Enhanced derivation of human pluripotent stem cell-derived cortical glutamatergic neurons by a small molecule

Abstract

Human pluripotent stem cells (hPSCs) play important role in studying the function of human glutamatergic neurons and related disease pathogenesis. However, the current hPSC-derived cortical system produced a significant number of inhibitory GABAergic neurons that reduced the purity of excitatory neurons. In this study, we established a robust hPSC-derived cortical neurogenesis system by applying the SHH inhibitor cyclopamine. Cyclopamine specified the dorsal cortical fate in a dose-dependent manner and enhanced the generation of cortical glutamatergic neurons, expressing PAX6, TBR1, TBR2, CTIP2, SATB2, and vesicular glutamate transporters (vGLUT). In contrast, the ventral patterning was inhibited and the GABAergic neurons were significantly reduced to 12% with the treatment of cyclopamine. In addition, we applied our current method to generate trisomy 21 iPSC-derived glutamatergic neurons that showed a robust reduction of vesicular glutamate transporters in the glutamatergic neurons with trisomy 21, revealing the developmental deficits in cortical glutamatergic neurons. Our method enriched the generation of cortical glutamatergic neurons which may facilitate the study of human neurological diseases and cell therapy.

Introduction

Cortical glutamatergic neuron originates from dorsal telencephalon and comprises the major excitatory network in the central nervous system1. Glutamatergic neurons play critical roles in controlling cognitive, emotion, language, and motor function2, 3. Dysfunction of cortical glutamatergic neurons may be relevant to neurological diseases, such as Alzheimer’s disease4 and Down syndrome5, 6. Availability of glutamatergic neurons in vitro may represent cell-based strategies for transplantation therapy and etiology studies.

Human pluripotent stem cells (hPSCs), including human embryonic stem cells (hESCs) and human induced pluripotent stem cells (iPSCs)7, 8, provided opportunities to generate a specific type of human cells to study the human diseases and regenerative medicine dynamically. We and other groups have generated region-specific neurons including cortical glutamatergic neuron from hPSCs9,10,11,12,13,14. In the advent of direct differentiation technology, the progress has been made in disease modeling by using patient iPSC-derived glutamatergic neurons15,16,17,18. However, the hPSC-derived glutamatergic neurons were mixed with numbers of GABAergic neurons17,18,19. The heterogeneity of hPSC-derived neurons impeded future application of hPSCs in cell therapy and disease modeling. Many efforts have been put to enhance the purity of hPSC-derived glutamatergic neurons.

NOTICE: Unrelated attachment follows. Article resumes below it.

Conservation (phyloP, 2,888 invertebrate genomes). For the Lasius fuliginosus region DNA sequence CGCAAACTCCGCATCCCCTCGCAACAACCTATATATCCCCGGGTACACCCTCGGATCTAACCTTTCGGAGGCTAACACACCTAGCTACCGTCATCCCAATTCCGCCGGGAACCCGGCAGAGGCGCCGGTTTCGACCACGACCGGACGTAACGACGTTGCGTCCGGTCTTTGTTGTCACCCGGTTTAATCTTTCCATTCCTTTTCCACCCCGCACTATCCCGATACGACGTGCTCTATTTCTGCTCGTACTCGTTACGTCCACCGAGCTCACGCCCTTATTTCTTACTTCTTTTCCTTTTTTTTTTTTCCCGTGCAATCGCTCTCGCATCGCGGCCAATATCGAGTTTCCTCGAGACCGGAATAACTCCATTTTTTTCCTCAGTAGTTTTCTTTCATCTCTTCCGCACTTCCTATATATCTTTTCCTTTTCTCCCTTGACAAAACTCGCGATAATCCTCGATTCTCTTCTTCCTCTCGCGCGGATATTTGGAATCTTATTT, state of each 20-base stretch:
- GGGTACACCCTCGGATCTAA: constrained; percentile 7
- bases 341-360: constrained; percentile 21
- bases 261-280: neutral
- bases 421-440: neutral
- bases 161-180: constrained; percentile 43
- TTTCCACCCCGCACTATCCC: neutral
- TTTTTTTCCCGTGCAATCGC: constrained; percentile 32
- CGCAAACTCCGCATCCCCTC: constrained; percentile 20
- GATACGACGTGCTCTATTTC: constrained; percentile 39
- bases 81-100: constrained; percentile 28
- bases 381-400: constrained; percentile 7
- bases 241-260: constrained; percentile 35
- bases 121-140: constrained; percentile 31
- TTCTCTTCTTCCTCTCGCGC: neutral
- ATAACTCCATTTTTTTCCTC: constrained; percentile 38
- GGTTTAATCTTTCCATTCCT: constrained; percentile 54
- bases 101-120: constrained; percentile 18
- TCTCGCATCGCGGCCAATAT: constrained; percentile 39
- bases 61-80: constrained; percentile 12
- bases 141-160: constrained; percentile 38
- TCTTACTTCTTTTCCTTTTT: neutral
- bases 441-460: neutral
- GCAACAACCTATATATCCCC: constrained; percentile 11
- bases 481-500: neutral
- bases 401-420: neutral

GABAergic neurons originate from ventral telencephalon, which is adjacent to the dorsal telencephalon20. Thus, inhibition of ventral patterning may enrich the population of glutamatergic neurons that derived from hPSCs. Sonic hedgehog (SHH) plays a key role in regulating the development of ventral telencephalon3, 21. The SHH inhibitor cyclopamine was applied to efficient inhibit ventral patterning during neuronal differentiation from mouse embryonic stem cells22, 23. However, few studies reported significant ventral inhibition with the treatment of cyclopamine in human neural differentiation24,25,26.

In this study, we applied the SHH inhibitor cyclopamine to promote the differentiation of glutamatergic neurons from hPSCs. We showed that cyclopamine reduced the population of ventral GABAergic neurons, while enriched the cortical glutamatergic neurons significantly. Following this method, we applied cyclopamine to trisomy 21 iPSCs and the euploid iPSCs to generate glutamatergic neurons. Cyclopamine treated trisomy 21-glutamatergic neurons exhibited robust reduction of vesicular glutamate transporters in comparison to the treated euploid control, which were not observed in untreated excitatory neurons.

Results

hESC-derived telencephalic progenitors partially differentiated into ventral neurons by default differentiation

hPSCs differentiated into dorsal telencephalic progenitors and subsequently largely became glutamatergic neurons without additional morphogens9, 10, 27,28,29. By following our previous reported method (Supplementary Fig. S1a)30, we differentiated hESCs (H9) to the neural epithelial cells, expressing PAX6, SOX1, SOX2 and KI67 at day 10, as well as the telencephalic markers FOXG1 and OTX2 (Supplementary Fig. S1b). With further differentiation, hESC-derived neuroepithelial cells largely expressed the cortical transcription factor PAX6 at day 21 (Supplementary Fig. S2a). After day 27, dorsal telencephalic progenitors gradually expressed the cortical progenitor marker TBR2 (Supplementary Fig. S2b). The cortical deeper-layer markers TBR1 and CTIP2 were observed after day 40 (Supplementary Fig. S2b). The cortical upper-layer marker SATB2 was detected after day 125 (Supplementary Fig. S2b). Vesicular glutamate transporters (BNPI, also named vGLUT) were exclusively concentrated in glutamatergic nerve terminals to form asymmetric excitatory-type synapses over 100 days of differentiation (Supplementary Fig. S2d)31, 32. Thus, hESCs spontaneously differentiated into cortical glutamatergic neurons. However, we observed that dorsal PAX6+ progenitors were mixed with the lateral ganglionic eminence (LGE) progenitors that expressing MEIS2 (Supplementary Fig. S2a) or ventral cells that expressing ISLET1 (Supplementary Fig. S2c). Furthermore, numbers of GABA+ neurons co-expressed the LGE marker MEIS2 (Supplementary Fig. S2c). In addition, the expression of striatal projection neuronal marker DARPP32 and GAD67 (GABA synthesis enzyme) confirmed that the neurons were ventral cells (Supplementary Fig. S2c). These results suggested that ventral cells were also derived from hESCs by default differentiation.